With a slight limp, perhaps from the weight of the machine, he disappears behind the trailer to the terracotta path and begins with the pine needles.
An Apparent Horizon presents a pairing of novellas that tell the stories of two characters attempting to come to grips with a past that has both shaped them and continues to elude them. In “The Death of Sam Brown,” Samuel Lawson finds himself in Kingston, Jamaica of the early 1900s wracked with guilt and physical illness as his repressed role in the execution of a worker during the construction of the Panama Canal comes to the surface. The novella unfolds as an intimate chronicling of an ailing man’s failed ambitions and desire for what he comes to understand as an impossible reclamation, bringing to the page a rendering of the early West Indian experience in Panama and providing a relevant glimpse of the psychological residue of empire.
Nearly one hundred years later, “Outpost” follows Mar Gillette, an environmental activist, in the weeks that follow her failed hunger strike in the California desert. In this relative calm, we begin to see the contours of the incomplete mourning of her father that precipitated her fleeing to the desert. Sequestering herself in her childhood home in the hills of Los Angeles, she discovers an ally in Teddy, the son of her father’s gardener. It is through her interactions with Teddy that we see her navigate the distances in her life—between herself and her mother, herself and the city, and, ultimately, herself and her father. But “Outpost” is also about that which is irreconcilable and escapes recording, as Mar must delicately navigate a world conditioned by the lingering but unconfirmed awareness that she had a half-brother who perished in the violence surrounding the 1992 civil unrest in Los Angeles.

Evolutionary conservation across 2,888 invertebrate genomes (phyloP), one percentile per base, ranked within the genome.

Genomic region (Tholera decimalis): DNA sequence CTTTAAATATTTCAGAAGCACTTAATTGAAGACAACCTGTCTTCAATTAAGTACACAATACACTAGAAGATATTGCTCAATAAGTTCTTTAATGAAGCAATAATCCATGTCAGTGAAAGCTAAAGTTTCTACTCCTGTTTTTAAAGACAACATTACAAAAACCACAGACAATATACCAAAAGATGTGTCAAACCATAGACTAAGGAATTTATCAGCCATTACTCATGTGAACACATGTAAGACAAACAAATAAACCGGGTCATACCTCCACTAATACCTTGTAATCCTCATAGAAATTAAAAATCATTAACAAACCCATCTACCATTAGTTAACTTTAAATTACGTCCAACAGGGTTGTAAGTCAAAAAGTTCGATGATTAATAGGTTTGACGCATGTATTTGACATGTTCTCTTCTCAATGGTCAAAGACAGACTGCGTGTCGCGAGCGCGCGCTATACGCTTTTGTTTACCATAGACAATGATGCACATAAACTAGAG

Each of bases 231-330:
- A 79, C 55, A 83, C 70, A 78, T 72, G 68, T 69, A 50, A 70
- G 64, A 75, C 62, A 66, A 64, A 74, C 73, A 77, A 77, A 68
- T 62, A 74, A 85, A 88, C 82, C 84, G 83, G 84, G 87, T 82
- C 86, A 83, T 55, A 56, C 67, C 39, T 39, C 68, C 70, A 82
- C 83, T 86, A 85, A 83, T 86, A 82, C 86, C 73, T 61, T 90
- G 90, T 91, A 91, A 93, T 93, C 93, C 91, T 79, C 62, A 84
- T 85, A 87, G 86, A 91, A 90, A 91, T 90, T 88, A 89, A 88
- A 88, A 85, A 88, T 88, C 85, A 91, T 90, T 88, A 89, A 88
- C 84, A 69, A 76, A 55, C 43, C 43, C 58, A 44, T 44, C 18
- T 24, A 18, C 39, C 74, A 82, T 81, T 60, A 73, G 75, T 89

this book is under submission / please email if you would like to view the manuscript